FIG. 14 is a cross-sectional view of a portion of a variable valve timing system according to a fourth embodiment.

FIG. 15 is a cross-sectional view similar to FIG. 14 illustrating the main rotor rotated to a set phase from a most retarded angle phase relative to the housing body.

FIG. 16 is a cross-sectional view similar to FIG. 14 illustrating the main rotor rotated to an intermediate lock phase from the set phase relative to the housing body.

FIG. 17 is a cross-sectional view of a portion of a variable valve timing system according to a fifth embodiment.

FIG. 18 is a cross-sectional view similar to FIG. 17 illustrating the main rotor rotated to a set phase from a most retarded angle phase relative to the housing body.

FIG. 19 is a cross-sectional view similar to FIG. 2 illustrating the main rotor rotated to an intermediate lock phase from the set phase relative to the housing body.

FIG. 20 is a diagram indicating the relative rotation phase of the main rotor and the housing body when the relative rotation is varied from FIG. 17 to FIG. 19 via FIG. 18 at the staring of the internal combustion engine.

DETAILED DESCRIPTION OF THE INVENTION

As shown in FIGS. 1-5, a first embodiment of the variable valve timing system includes a rotor member 20 assembled as a unit with an end portion (left side of FIG. 1) of a camshaft 10 in the internal combustion engine, a housing member 30 supported by the rotor member 20 and rotatable within a predetermined range, and a torsion spring S disposed between the housing member 30 and the rotor member 20.

The variable valve timing system also includes a first controlling mechanism Al and a second controlling mechanism A2 as a relative rotation controlling mechanism for restricting the relative rotation of the housing member 30 and the rotor member 20 at an intermediate lock phase under a lock condition. The variable valve timing system additionally includes an auxiliary controlling mechanism B for restricting the rotation of the rotor member 20 only to a retarded angle side relative to the housing member 30 at a set phase, which is on the retarded angle side from the intermediate lock phase, under a lock condition.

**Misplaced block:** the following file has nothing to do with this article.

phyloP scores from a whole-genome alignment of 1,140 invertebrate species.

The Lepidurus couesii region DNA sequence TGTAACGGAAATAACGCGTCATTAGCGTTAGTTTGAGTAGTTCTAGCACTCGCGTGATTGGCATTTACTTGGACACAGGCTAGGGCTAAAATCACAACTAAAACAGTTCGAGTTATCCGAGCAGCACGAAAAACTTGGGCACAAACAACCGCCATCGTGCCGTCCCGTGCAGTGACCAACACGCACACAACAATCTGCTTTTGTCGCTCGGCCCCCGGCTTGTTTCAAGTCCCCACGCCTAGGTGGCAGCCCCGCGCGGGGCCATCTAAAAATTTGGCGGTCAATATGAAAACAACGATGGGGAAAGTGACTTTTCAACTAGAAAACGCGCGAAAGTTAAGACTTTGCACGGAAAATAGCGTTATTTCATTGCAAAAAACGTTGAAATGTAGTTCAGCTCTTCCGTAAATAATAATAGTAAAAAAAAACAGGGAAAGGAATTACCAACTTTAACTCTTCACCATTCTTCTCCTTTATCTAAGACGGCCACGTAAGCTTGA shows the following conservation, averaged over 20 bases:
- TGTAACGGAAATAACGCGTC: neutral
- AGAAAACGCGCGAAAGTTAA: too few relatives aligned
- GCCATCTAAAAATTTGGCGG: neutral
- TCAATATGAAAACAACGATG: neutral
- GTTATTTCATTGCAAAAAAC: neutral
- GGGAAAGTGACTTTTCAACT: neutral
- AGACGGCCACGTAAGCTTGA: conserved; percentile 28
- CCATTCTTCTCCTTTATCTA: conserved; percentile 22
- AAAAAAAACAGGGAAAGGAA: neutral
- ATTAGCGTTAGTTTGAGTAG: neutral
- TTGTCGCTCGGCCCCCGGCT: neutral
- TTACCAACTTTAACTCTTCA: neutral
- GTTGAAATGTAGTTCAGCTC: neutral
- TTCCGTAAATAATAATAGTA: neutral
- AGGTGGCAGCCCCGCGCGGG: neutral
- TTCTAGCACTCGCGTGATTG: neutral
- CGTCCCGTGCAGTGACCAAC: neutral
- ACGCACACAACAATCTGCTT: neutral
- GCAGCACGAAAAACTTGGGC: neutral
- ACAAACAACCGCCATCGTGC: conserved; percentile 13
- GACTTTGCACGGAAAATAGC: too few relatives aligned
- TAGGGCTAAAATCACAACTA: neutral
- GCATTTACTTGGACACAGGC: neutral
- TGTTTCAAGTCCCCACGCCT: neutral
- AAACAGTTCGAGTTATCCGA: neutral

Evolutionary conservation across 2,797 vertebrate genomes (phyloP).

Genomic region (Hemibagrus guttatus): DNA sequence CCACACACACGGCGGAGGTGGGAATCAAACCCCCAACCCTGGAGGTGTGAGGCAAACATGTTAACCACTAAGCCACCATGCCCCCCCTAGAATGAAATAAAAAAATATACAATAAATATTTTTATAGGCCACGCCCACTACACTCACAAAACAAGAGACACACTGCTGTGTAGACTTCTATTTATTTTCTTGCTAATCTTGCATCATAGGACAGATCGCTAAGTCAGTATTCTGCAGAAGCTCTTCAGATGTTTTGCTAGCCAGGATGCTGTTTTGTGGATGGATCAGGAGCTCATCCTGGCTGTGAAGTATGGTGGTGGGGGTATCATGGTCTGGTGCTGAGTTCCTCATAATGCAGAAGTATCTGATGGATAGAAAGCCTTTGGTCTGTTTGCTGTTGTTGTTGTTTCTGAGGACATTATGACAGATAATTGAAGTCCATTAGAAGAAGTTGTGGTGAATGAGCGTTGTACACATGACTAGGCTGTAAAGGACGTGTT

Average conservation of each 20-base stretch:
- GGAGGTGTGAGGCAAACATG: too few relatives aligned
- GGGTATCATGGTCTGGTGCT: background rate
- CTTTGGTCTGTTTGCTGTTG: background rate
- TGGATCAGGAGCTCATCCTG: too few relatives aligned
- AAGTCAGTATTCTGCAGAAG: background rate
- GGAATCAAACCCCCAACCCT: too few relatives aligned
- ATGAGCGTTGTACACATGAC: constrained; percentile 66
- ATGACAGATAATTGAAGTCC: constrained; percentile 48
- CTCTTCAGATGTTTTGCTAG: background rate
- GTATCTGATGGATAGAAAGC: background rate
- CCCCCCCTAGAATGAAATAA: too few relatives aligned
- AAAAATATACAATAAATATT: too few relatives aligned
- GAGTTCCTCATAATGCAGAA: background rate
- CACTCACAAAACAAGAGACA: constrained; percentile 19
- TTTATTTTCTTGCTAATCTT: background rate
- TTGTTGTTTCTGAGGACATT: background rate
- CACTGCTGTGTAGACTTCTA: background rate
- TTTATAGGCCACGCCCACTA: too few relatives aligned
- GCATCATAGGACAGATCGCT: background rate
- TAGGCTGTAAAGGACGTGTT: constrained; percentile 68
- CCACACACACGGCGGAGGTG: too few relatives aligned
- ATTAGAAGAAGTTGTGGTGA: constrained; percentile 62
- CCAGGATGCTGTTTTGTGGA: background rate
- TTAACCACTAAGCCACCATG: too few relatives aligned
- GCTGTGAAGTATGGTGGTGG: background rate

Further, the variable valve timing system includes a fluid pressure circuit C for controlling the operation fluid to be supplied to and discharged from an advanced angle chamber R1 and a retarded angle chamber R2 as well as for controlling the operation fluid to be supplied to and discharged from the first controlling mechanism A1, the second controlling mechanism A2, and the auxiliary controlling mechanism B.

The camshaft 10 having a well-known cam for controlling the opening and closing of an intake valve (not shown) is rotatably supported by a cylinder head 40 of the internal combustion engine. An advanced angle passage 11 and a retarded angle passage 12 are provided in the camshaft 10 and extend in the axial direction. The advanced angle passage 11 is connected with a connecting port 102 of a fluid pressure controlling valve 100 through a radially extending passage 13 and an annular passage 14. The retarded angle passage 12 is connected with a connecting port 101 of the fluid pressure controlling valve 100 through a radially extending passage 15 and an annular passage 16. The radially extending passages 13, 15 and the annular passage 16 are formed in the camshaft 10, and the annular passage 14 is formed in a stepped portion between the camshaft 10 and the cylinder head 40.

The rotor member 20 is provided with a main rotor 21 and a front rotor 22. The front rotor 22 is assembled on the front (left side of FIG. 1) of the main rotor 21 as a unit and has a cylindrical shape with a stepped portion. The rotor member 20 is engaged with a front end of the camshaft 10 as a unit by a bolt 50.

The central inner bores of the main rotor 21 and the front rotor 22 are connected with the advanced angle passage 11 provided in the camshaft 10 while being blocked by a head portion of the bolt 50 at the front end.